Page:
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An Example Lesson Plan for Teaching Glued Sounds

Have you heard of glued sounds? Sometimes they're also called "welded sounds."

Glued sounds, or welded sounds, are groups of letters where the individual sound of each letter cannot be clearly heard. 

“NG” and “NK” are two examples of glued sounds. In our phonics program From Sounds to Spellingwe teach these glued sound chunks in first grade: ang, ing, ong, ung, ank, ink, onk, and unk

In the example lesson plan below, students learn about glued sounds with -NK. Earlier in the week, they learned about glued sounds with -NG.

The lesson plan includes 7 components: a phonological awareness warm-up, review, concept introduction of glued sounds with -nk, multi-sensory writing practice, blending practice, word building, and introducing a word sort.

Phonological Awareness

  • “I’m going to say a word. You repeat it, and then we’ll switch out the first sound to make a whole new word. The word is ‘tank.’ Repeat.” (tank) “Tank, change /t/ to /th/ and we get..” (students should say “thank”). Repeat this process with the following: fang - change /f/ to /b/ = bang; pink - change /p/ to /w/ = wink; hung - change /h/ to /s/ = sung; zing - change /z/ to /k/ = king
  • “Now let’s do something different. This time, we’re going to add a sound after the first sound. For example, let’s say I have the word ‘cub.’ Say ‘cub.’” (cub) “Cub, add /l/ after /k/, and I get ‘club.’ Do you hear how we added /l/ after the first sound to make ‘club’? Okay, now you try. The word is ‘sung.’ Repeat.” (sung) “Sung, add /w/ after /s/ and we get…” (swung) Repeat with the following: sip - add /l/ after /s/ = slip; gab - add /r/ after /g/ = grab; sell - add /p/ after /s/ = spell


  • Use your flashcards to review high frequency words (students should tap out this week’s new words) and letter sounds.

Concept Introduction

  • “Do you remember our story about the tale of the glued letters? How did those letters all get stuck together?” Have students retell the story.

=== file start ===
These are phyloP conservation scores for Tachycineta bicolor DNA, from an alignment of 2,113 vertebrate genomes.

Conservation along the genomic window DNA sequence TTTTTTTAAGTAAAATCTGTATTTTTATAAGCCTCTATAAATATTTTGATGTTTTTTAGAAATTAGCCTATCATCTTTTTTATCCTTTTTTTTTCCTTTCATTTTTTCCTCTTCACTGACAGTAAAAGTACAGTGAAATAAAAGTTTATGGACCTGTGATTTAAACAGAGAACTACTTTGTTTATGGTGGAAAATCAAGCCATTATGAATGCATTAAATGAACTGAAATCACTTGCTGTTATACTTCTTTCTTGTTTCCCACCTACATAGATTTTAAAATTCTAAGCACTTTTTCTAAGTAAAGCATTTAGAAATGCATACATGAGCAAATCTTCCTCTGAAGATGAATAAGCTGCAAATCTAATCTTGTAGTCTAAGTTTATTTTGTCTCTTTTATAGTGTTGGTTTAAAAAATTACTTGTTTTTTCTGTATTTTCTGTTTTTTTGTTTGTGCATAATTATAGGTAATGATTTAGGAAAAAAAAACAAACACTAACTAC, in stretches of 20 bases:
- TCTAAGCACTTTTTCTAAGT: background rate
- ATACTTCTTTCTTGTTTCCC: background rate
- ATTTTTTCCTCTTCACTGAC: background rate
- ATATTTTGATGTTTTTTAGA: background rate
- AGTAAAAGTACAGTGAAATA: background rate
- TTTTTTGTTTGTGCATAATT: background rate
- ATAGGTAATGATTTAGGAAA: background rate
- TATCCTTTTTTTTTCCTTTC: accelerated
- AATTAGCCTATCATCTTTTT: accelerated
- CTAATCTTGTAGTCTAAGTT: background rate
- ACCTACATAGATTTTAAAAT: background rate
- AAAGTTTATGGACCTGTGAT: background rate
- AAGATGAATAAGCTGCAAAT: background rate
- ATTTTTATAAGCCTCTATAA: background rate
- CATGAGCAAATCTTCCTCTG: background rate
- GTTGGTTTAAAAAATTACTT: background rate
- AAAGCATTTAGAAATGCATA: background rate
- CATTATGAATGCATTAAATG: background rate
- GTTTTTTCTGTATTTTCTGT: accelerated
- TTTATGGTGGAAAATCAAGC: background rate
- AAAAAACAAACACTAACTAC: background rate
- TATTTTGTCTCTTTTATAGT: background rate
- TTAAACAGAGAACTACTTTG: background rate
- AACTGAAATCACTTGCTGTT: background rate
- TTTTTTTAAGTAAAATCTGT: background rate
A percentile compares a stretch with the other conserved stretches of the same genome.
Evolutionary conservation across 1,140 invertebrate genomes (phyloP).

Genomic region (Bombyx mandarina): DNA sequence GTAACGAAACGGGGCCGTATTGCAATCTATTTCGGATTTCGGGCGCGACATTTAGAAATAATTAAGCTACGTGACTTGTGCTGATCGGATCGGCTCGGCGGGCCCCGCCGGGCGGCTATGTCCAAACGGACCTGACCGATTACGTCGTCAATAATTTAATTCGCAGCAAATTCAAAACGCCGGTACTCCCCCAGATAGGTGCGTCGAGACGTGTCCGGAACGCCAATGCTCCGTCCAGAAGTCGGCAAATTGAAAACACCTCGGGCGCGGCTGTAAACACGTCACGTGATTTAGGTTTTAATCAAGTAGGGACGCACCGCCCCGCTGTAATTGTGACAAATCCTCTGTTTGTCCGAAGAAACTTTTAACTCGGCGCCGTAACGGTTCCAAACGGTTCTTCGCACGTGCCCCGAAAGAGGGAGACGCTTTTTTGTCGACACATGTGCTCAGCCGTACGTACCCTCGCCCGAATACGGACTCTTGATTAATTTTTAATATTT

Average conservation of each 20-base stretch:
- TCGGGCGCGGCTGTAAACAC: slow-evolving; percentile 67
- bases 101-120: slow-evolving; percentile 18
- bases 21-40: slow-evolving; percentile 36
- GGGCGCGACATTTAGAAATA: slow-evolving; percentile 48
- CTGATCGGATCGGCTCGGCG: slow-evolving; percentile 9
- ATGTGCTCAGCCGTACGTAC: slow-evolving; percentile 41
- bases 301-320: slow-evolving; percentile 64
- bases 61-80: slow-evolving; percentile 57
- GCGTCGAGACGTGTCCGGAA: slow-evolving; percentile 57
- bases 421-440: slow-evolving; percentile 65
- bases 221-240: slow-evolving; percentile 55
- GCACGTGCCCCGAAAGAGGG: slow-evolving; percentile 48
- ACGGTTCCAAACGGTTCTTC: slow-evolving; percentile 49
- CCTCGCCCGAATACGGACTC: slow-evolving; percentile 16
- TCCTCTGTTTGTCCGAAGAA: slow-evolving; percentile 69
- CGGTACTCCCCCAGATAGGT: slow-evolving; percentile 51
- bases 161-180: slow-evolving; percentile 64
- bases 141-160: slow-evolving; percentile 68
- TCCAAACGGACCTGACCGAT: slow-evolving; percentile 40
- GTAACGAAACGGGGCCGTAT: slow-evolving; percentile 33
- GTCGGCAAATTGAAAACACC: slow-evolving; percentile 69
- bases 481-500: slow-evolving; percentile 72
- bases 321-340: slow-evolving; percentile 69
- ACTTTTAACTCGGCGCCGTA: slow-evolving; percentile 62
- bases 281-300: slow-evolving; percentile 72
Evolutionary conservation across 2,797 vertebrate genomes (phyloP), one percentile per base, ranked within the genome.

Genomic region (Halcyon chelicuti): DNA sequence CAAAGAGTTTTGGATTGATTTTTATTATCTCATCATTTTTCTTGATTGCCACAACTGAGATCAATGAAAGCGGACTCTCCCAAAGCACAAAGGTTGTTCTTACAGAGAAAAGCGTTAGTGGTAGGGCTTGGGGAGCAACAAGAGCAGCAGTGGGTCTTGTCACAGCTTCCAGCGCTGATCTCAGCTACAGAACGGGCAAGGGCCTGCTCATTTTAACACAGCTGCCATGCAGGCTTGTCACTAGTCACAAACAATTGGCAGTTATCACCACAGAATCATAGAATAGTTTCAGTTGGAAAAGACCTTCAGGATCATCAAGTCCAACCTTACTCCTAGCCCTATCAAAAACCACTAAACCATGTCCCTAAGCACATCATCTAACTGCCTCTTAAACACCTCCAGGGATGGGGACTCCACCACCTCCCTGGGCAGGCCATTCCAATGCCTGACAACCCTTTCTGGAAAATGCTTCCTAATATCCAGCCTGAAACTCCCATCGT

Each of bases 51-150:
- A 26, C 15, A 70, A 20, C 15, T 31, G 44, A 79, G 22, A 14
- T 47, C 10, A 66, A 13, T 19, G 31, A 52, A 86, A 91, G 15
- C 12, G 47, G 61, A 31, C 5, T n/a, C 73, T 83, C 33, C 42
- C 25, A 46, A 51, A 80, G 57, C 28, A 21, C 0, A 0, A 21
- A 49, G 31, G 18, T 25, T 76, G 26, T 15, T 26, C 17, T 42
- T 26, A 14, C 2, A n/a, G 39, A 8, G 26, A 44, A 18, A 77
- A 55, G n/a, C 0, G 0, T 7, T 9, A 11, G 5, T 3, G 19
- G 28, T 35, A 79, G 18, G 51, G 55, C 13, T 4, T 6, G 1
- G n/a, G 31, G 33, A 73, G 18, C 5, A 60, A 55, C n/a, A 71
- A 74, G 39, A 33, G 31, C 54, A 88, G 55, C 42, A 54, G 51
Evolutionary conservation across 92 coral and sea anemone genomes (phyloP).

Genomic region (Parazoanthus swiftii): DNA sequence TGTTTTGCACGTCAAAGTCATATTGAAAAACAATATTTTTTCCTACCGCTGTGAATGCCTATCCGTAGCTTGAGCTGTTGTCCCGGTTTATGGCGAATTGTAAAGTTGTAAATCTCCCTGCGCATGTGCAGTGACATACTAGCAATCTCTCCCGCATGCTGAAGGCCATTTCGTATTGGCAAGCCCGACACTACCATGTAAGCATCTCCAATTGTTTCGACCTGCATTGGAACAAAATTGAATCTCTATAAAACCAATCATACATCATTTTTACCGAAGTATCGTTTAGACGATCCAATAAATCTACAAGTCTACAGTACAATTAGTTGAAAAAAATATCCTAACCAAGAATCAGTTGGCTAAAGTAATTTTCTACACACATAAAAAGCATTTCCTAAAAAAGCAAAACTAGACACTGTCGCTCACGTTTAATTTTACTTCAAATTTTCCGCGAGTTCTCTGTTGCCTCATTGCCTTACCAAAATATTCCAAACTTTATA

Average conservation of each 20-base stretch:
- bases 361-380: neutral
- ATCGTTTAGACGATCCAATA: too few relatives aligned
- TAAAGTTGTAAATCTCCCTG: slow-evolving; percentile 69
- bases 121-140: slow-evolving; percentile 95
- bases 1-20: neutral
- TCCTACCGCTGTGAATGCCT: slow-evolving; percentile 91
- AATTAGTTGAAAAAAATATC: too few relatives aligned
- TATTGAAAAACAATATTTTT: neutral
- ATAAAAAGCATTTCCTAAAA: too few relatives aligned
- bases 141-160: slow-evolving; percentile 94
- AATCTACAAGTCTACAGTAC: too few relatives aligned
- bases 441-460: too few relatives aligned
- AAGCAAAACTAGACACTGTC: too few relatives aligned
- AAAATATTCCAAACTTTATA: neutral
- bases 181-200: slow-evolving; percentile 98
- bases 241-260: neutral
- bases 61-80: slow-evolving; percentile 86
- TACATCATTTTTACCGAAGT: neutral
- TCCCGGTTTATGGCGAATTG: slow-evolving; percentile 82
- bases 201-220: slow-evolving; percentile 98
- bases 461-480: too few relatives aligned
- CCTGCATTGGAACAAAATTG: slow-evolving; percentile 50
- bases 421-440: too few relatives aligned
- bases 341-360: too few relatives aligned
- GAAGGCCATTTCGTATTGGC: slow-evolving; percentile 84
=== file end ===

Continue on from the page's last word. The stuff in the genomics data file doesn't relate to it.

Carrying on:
• “Today we’re going to practice some more glued sounds - this time, the glued sounds will end with NK.” Go over each phonics poster for ink, ank, onk, unk. Each time, have students say the sound and the key word aloud.

Multi-Sensory Writing

  • Have students take out their multi-sensory writing material. “I’m going to say a glued sound, and you repeat it. The sound is /ank/. Repeat.” (/ank/) “What says /ank/?” Students should write “ank” in their sensory material and say aloud, “A-N-K says /ank/.”
  • Repeat this procedure to practice the sounds: ink, unk, onk
  • Review the short vowels. Say “What says /ŭ/?” And students respond, “u says /ŭ/“ while writing the lowercase form of the letter. Repeat for the other short vowels.

Blending Practice

  • Set up your sound cards for the blending drill. First stack: s, r, b, h, dr. Second stack: ink, ank, onk, unk. (The order of sound cards within each stack does not matter, but set it up so that the first word says “sink”.)
  • “Let’s practice blending words with tour glued sounds. Remember, each chunk of letters, like ing, we say as one sound. Look at the first word. Let’s say the sounds together: /s/ /ink/. Sink. Now you do it.” (The students say, “/s/ /ink/.”) “Good job! Is ‘sink’ a real word?” (Yes) “Yes, thumbs up for a real word. Now let’s read another word.” 
  • Turn over one card in either stack to make a new word. See if students can blend and read on their own, without doing it first as a group. Have students show a thumbs-up or thumbs-down to indicate if it is a real word.
  • Repeat several times, having students read real and/or nonsense words with each of the glued sounds with -NK.

Word Building

  • Pass out the magnetic letters / tiles.
  • “Let’s build some words with glued sounds. First, let’s make the word ‘pink.’ Repeat.” (pink) “I like the color pink. Let’s pound the syllables. Pink. 1 syllable. Now let’s segment it together: /p/ /ink/. Now build it.” Have students build the word with their magnetic letters. If students are really struggling, you can go sound-by-sound, supporting them with finding the correct letter(s) for each sound. After students finish, say, “Now let’s touch each letter and say the sound to make sure we made the word correctly. Ready? /p/ /ink/, pink. What word did we make?” (pink) “What letters did we touch when we said /ink/?” (I-N-K) “Now let’s change this word by just one letter. I want you to change it into the word ‘sink.’ We wash our hands at the sink. Change ‘pink’ to ‘sink.’” Have students change the word. Then, discuss how they did it (by changing the p to an s). 
  • Repeat this process, having students change one letter at a time (or 2 letters) to make these words: sank, bank, blank, blink, link, wink, think, thank, prank (review the vocabulary poster for “prank”)

Introduce Word Sort

  • Introduce the word sort to students. Read all of the words with students and make sure students understand what they mean.
  • Students can complete the sort as independent work, later on.

Follow-Up Lessons

In the program, students continue practicing glued sounds for the rest of the week.

On Friday, teachers assess to determine if their students have achieved at least 80% mastery with the glued sounds. If they have not, there are plenty of materials within the program so that glued sounds can be reviewed and practiced further.

For more (free) example lesson plans from our phonics program From Sounds to Spelling, sign up for the free trial here.


Examples of Phonemic Awareness Activities

In What Order Do You Teach Vowels?

Free Phonics Sound Charts for Kindergarten, 1st Grade, and 2nd Grade